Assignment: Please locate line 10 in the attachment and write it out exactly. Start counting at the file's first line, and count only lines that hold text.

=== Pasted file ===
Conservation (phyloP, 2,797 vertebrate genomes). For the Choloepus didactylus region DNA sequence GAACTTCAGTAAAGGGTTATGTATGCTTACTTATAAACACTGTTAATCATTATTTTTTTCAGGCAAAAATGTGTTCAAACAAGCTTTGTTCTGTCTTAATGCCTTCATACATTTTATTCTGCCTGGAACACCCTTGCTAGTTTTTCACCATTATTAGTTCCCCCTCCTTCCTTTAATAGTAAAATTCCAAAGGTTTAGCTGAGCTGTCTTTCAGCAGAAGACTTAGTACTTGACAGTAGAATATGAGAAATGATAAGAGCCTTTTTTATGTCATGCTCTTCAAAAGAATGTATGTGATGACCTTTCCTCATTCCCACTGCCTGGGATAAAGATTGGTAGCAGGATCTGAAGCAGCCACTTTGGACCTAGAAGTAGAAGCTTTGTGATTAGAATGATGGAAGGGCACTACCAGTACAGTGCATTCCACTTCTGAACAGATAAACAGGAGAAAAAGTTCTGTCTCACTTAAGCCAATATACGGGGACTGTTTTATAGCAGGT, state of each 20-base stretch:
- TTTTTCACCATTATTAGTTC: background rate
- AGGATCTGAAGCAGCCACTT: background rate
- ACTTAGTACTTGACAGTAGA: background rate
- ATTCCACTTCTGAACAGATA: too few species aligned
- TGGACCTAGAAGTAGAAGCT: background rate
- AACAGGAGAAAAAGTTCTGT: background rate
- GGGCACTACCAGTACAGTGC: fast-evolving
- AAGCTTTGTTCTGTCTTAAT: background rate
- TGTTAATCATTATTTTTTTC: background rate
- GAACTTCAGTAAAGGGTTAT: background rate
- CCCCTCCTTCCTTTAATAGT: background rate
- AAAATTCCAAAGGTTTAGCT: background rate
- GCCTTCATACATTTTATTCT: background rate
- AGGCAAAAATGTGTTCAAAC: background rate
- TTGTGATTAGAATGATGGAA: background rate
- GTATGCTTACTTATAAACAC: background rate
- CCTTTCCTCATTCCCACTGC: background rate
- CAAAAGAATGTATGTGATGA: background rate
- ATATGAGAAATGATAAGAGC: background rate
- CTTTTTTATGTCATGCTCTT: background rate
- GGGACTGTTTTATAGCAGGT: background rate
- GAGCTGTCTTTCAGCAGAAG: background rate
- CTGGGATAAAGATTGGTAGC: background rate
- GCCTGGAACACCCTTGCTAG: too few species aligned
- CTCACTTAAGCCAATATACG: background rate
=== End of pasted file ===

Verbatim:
- TGTTAATCATTATTTTTTTC: background rate